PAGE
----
Slowing things down so you can think...

Sometimes when you are running a game, the players throw you for a loop, or turn left when you totally thought they would turn right. IT HAPPENS. There is no way to determine where the group will go... sure you could have a good idea how they'd react, but you'd never know all the time.
One of the tactics I often like to use while I think, is my slow down method. This method doesn't always work, but does work if your group doesn't always trust what they see in the game. In a game like AD&D 1E (and now even so in D&D 5E) the game is deadly & every turn could spell death if handled the wrong way. So... why not take advantage of said fear the players have for their characters, right?

Right.

What I love to do is place something out of the ordinary in a place they'd least expect it to see it or even something they may suspect is there.

They are in a dungeon, throw in an evil altar that has parts of skeleton bodies laying around, describing it to the cleric of the group as, "you feel the evil coming from the altar, to the point your stomach makes you feel real sick and you know it must be destroyed!".

This alone will buy you a ton of time as the group now fueled by the cleric to destroy the altar will be set in motion. The group will then start chatting about it, asking each other questions and if they ask you questions, give vague answers and let them deduct their own reasons behind things.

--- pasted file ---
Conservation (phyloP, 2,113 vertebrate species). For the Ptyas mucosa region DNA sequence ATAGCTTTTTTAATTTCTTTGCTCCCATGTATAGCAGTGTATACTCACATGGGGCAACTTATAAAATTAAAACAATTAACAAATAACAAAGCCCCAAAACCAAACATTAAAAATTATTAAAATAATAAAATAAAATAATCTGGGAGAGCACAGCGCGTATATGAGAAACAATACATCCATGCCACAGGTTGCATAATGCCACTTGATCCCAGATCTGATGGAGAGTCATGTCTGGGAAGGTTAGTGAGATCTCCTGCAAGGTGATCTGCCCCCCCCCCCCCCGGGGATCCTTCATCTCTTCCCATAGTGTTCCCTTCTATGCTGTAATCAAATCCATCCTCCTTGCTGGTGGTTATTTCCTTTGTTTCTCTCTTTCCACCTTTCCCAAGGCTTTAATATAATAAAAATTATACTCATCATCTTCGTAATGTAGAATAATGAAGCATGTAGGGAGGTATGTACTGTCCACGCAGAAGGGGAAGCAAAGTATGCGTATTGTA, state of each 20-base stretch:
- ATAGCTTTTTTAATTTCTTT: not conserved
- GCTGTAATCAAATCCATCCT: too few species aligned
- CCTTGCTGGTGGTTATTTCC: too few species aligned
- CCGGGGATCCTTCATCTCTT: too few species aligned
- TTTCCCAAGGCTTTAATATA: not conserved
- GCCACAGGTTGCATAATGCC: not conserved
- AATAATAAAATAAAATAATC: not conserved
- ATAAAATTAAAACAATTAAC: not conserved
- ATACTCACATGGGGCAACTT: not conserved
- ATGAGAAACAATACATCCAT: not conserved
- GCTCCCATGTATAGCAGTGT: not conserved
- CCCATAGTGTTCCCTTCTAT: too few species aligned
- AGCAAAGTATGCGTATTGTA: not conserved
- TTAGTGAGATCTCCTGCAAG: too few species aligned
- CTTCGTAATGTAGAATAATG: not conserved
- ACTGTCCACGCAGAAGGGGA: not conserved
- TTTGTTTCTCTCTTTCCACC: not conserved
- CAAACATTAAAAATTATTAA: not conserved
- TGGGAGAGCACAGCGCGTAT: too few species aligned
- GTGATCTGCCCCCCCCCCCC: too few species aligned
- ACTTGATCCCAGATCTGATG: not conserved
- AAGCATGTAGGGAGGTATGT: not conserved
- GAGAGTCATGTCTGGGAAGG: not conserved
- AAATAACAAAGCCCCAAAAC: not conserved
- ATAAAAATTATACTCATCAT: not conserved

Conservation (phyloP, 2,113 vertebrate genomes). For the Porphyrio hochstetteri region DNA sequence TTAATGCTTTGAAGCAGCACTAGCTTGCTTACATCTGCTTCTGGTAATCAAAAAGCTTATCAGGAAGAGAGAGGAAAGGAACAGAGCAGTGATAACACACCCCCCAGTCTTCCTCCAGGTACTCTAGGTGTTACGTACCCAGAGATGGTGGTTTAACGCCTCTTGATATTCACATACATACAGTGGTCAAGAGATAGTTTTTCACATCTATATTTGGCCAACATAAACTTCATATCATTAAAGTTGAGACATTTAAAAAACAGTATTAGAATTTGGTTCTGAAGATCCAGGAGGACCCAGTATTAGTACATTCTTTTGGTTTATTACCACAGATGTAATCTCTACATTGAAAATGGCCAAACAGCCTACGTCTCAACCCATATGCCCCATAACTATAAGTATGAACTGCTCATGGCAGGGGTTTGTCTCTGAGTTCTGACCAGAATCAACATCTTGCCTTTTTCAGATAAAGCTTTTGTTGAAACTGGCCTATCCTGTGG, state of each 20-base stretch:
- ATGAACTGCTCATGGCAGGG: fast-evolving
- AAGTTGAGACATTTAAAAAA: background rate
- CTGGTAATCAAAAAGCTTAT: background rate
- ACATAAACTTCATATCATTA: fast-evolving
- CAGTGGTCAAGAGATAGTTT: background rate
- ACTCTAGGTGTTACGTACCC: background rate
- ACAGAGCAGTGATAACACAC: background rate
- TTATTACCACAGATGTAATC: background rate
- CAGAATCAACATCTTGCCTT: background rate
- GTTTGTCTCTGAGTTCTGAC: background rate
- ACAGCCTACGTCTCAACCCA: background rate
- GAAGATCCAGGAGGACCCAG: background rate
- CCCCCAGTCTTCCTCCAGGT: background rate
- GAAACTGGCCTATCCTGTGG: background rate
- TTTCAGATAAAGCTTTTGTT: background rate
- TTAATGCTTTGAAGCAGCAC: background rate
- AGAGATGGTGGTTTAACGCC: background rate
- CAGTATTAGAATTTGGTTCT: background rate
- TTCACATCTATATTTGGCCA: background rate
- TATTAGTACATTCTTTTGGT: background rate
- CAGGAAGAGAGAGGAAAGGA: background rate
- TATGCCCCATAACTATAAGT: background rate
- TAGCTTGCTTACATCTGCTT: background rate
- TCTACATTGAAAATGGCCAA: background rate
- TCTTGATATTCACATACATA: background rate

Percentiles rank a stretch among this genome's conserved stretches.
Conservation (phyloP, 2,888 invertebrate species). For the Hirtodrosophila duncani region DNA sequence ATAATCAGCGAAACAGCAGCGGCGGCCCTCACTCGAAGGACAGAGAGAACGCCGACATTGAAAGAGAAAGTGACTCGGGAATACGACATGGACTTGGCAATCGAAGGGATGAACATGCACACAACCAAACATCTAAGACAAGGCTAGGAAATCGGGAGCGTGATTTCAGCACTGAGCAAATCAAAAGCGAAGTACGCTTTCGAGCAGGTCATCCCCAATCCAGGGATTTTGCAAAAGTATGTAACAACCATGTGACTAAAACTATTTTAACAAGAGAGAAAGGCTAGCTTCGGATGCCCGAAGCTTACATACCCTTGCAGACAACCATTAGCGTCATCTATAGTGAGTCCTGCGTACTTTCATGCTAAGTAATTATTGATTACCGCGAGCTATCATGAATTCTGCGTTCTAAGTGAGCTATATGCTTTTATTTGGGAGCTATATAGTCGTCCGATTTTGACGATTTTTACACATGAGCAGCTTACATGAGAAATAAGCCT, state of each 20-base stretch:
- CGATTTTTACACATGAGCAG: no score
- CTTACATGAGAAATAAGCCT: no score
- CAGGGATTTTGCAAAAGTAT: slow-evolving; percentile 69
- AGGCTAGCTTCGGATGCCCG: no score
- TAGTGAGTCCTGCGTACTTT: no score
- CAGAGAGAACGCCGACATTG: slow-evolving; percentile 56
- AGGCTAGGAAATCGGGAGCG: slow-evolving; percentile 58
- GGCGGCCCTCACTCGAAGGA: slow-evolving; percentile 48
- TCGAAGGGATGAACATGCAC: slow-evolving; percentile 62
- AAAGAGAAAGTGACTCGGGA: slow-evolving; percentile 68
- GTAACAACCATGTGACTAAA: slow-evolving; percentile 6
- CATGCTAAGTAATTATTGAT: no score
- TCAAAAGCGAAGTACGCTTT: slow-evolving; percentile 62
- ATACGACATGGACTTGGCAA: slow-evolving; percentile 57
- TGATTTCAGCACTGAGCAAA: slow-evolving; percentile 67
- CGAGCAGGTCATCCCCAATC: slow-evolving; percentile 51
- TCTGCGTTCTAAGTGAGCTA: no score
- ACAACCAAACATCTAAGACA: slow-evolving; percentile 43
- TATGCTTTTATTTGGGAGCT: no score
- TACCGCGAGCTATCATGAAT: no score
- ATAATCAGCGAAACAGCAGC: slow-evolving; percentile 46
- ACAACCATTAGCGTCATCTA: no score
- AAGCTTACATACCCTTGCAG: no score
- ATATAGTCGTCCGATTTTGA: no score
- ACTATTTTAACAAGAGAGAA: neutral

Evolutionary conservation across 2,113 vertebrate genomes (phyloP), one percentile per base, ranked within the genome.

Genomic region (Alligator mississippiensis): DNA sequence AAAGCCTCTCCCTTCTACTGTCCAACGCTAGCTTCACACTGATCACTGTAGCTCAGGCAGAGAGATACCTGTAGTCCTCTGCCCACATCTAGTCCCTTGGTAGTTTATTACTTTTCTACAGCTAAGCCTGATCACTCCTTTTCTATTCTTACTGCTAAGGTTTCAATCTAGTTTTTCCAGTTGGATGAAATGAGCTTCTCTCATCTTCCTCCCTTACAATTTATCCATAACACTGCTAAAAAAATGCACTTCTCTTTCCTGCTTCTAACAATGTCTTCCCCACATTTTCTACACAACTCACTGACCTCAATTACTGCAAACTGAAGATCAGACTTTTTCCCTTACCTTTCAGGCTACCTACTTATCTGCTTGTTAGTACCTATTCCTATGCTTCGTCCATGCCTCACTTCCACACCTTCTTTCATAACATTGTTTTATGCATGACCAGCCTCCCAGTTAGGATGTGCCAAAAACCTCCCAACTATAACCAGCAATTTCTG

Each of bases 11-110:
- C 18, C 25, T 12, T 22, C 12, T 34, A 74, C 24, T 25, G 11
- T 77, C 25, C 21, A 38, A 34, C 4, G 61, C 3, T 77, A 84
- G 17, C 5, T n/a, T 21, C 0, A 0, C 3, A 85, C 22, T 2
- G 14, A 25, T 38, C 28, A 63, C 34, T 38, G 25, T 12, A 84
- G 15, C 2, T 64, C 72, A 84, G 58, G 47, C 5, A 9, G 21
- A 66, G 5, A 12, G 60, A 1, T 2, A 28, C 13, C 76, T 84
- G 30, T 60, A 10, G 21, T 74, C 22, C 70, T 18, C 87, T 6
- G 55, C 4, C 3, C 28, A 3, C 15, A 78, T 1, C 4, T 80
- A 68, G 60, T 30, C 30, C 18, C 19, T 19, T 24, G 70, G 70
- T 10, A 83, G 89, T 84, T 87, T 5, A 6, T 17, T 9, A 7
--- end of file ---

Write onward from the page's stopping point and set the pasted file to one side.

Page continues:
This whole time you can lean back, relax, munch on your popcorn, while you think about how you can get them back on track with out stopping the entire game for a break!

Don't like that idea? Okay...

Try this one, do your research before the game, grab some riddles or puzzles, convert them into something you can use during the game and allow the players to sit and talk about said riddle (or puzzle) you've presented them and if they answer correctly, it opens a magical door, and gee guess what?  That door brings them back on track in your dungeon the way you wanted them to go. They can't see the map you have, and if anyone questions, you can always say, "This is D&D, not real life, maybe this dungeon is magical?"

Boom.

Comments

  1. This can also backfire. You run the risk of the red herring becoming an unintended new plot. I personally have worked on my ability to just adlib and adapt. No amount of planning helps. You simply have to be ready to roll with whatever happenshe, even if it's not in the script.

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    Replies
    1. Oh I agree, doesn't ALWAYS work, but if you keep it simple enough, it should be find for the time being. Trust me, I am not a big planner, I am a fly by the seat of my pants DM

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